Qualified Roth IRA Withdrawals
You can withdraw earnings without penalties or taxes as long as you’re 59½ or older and have had a Roth IRA account for at least five years. Although it can be hard to predict, a Roth IRA may be a good choice if you think you will be in a higher tax bracket when you retire.
Like a traditional IRA, you can avoid the 10% penalty for early withdrawals if you use the money for a first-time home purchase, qualified education expenses, medical expenses, or if you have a permanent disability. However, you might still pay taxes on the amount withdrawn, depending on how long it's been since you first contributed to a Roth.
Roth IRA Income Limits
Not everyone is eligible to contribute to a Roth IRA. Unlike a traditional IRA, there are income limits. For 2023, only individuals with a MAGI of $153,000 (up from $144,000 in 2022) or less are eligible to participate in a Roth IRA. The phase-out for singles starts at $138,000 in 2023 (up from $129,000 in 2022).
For those married filing jointly, the 2023 MAGI limit is $228,000 (up from $214,000 in 2022), with a phase-out starting at $218,000 ($204,000 for 2022). If you earn too much to contribute to a Roth directly, you might be able to make contributions indirectly via a strategy known as a backdoor Roth IRA.
How Much Tax Do You Pay on IRA Withdrawals?
That depends on several factors, including the type of IRA, your age, and how long it's been since you first contributed to an IRA. If you have a Roth IRA, you can withdraw your contributions at any time with no tax or penalty. To withdraw your earnings, you must wait until you're 59½ or older, and it's been at least five years since you first contributed to a Roth IRA to avoid taxes and penalties.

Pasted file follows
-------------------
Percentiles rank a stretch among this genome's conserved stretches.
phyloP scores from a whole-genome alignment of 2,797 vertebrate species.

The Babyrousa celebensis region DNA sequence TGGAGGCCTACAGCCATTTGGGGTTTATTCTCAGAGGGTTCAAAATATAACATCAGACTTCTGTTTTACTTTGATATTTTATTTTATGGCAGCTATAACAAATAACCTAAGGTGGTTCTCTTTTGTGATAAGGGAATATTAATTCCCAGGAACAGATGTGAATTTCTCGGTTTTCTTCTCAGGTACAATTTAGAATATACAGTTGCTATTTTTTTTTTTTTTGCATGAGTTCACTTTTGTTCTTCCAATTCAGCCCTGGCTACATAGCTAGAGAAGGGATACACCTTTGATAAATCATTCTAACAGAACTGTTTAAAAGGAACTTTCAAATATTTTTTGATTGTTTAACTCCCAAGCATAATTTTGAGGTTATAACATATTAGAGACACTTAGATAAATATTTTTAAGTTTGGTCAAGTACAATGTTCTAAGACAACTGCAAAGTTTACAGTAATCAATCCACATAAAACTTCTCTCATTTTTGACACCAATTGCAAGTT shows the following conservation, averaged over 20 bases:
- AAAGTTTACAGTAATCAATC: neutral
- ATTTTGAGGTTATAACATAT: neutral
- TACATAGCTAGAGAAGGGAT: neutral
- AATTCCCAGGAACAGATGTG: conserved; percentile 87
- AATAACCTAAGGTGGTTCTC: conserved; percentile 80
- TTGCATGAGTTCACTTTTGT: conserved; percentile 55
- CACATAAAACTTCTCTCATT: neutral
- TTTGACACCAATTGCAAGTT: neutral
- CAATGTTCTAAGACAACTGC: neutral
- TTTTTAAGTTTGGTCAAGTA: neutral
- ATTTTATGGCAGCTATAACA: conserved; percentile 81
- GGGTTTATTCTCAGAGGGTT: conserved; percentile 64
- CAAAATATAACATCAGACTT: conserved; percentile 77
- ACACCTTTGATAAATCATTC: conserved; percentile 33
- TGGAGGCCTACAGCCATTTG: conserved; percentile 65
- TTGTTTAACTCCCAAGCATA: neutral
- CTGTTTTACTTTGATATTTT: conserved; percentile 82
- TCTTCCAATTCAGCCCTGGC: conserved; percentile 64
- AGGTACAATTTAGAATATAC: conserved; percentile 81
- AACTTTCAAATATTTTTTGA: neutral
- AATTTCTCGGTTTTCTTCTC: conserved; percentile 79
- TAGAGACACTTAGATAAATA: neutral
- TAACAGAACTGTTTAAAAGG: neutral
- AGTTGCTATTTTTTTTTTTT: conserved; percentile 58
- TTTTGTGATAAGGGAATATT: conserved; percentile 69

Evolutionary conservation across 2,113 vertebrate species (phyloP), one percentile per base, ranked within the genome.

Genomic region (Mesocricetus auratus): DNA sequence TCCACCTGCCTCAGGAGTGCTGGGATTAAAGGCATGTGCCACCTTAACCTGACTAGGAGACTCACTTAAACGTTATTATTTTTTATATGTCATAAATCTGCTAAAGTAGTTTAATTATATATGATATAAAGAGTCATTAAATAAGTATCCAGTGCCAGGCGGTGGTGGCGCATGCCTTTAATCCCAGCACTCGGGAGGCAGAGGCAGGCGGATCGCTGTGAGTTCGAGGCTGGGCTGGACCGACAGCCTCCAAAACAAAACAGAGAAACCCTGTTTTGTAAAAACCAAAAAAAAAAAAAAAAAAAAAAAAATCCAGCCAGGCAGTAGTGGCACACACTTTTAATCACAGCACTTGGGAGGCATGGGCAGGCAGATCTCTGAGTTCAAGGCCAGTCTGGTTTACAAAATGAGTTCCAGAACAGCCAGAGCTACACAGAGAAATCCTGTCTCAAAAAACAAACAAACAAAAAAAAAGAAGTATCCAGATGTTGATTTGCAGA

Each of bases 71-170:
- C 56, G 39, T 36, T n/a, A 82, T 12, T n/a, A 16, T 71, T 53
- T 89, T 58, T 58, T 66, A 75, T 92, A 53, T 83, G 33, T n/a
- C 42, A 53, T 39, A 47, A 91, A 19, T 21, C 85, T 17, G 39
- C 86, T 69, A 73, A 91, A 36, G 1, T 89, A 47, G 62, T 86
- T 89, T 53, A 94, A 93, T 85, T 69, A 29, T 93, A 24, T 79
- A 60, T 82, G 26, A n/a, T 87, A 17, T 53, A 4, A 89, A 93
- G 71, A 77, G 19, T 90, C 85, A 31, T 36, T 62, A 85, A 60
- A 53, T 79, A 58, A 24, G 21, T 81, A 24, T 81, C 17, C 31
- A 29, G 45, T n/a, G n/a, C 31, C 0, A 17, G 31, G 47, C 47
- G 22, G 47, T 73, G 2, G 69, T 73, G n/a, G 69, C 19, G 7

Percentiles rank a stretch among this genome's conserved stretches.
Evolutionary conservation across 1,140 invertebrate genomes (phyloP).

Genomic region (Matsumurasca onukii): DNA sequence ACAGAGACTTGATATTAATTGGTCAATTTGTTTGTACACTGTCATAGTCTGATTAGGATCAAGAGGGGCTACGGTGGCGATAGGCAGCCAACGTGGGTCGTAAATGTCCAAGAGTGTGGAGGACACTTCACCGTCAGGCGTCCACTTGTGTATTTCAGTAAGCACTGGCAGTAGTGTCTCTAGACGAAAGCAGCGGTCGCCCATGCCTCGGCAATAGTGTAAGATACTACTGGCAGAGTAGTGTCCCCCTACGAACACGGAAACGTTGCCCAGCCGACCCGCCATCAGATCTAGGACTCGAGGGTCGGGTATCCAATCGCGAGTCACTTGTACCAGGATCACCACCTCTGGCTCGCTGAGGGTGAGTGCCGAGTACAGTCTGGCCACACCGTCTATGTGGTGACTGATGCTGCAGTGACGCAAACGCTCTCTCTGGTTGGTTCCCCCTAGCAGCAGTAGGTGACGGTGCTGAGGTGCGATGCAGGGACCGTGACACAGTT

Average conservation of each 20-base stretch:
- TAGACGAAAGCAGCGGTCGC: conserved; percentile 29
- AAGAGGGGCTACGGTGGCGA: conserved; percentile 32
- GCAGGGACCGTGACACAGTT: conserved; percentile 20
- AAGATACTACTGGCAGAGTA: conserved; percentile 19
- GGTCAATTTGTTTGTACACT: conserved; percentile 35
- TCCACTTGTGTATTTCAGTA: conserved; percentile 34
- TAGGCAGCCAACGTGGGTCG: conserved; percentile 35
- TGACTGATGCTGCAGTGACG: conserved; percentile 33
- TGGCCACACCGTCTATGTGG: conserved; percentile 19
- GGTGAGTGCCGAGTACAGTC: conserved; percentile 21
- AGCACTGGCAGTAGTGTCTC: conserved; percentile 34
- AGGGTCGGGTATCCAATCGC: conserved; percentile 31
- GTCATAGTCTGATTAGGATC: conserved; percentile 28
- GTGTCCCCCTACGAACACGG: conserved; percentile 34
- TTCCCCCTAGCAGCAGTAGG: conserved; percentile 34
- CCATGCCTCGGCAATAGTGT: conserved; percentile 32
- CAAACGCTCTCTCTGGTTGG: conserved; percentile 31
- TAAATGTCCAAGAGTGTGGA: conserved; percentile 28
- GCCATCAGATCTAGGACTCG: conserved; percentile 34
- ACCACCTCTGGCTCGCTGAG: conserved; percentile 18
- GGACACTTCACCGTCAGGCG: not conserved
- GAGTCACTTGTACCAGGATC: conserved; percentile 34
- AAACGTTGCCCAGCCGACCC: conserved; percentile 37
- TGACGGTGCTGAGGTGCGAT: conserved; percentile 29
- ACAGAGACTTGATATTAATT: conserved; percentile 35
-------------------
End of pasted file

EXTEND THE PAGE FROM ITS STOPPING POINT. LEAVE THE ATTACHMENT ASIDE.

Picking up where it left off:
Withdrawals from traditional IRAs are subject to income taxes at your ordinary tax rate, and early withdrawals may be subject to a 10% penalty tax. There are exceptions to the rules that allow early withdrawals without triggering the penalty and taxes.
When Do RMDs Start?
RMDs only apply to traditional IRAs; there are no RMDs for Roth IRAs during the account owner's lifetime. The Setting Every Community Up for Retirement Enhancement Act of 2019 (SECURE Act) raised the RMD age from 70½ to 72. The Consolidated Appropriations Act of 2023 raised the age for RMDs to 73 for anyone born between (and inclusive of) Jan. 1, 1951, and Dec. 31, 1959. The age increases to 75 for anyone born Jan. 1, 1960 or later.
How Are RMDs Calculated?
RMDs are generally calculated by dividing the account's prior Dec. 31 balance by the appropriate life expectancy factor the IRS publishes in Publication 590-B, Distributions from individual retirement arrangements (IRAs). You must calculate the RMD separately for each IRA you own, but you can withdraw the total amount from one or more IRAs.
The Bottom Line
The withdrawal rules for IRAs depend on the type of IRA, your age, and how long it's been since you first contributed to an IRA. In general, Roth IRAs offer more flexibility because you can withdraw your contributions at any time, qualified withdrawals are tax-free, and they aren't subject to RMDs during the account owner's lifetime.
On the other hand, traditional IRA withdrawals are taxed at your ordinary income tax rate, and you must start taking RMDs the year you turn 73. The penalty for not taking RMDs is steep: Whether you fail to take the RMD by the deadline or don't withdraw enough, the amount not withdrawn is taxed at 25%. You might be able to have the penalty reduced to 10% if you fix the issue within the correction window, which generally begins on Jan. 1 of the year following the RMD mistake.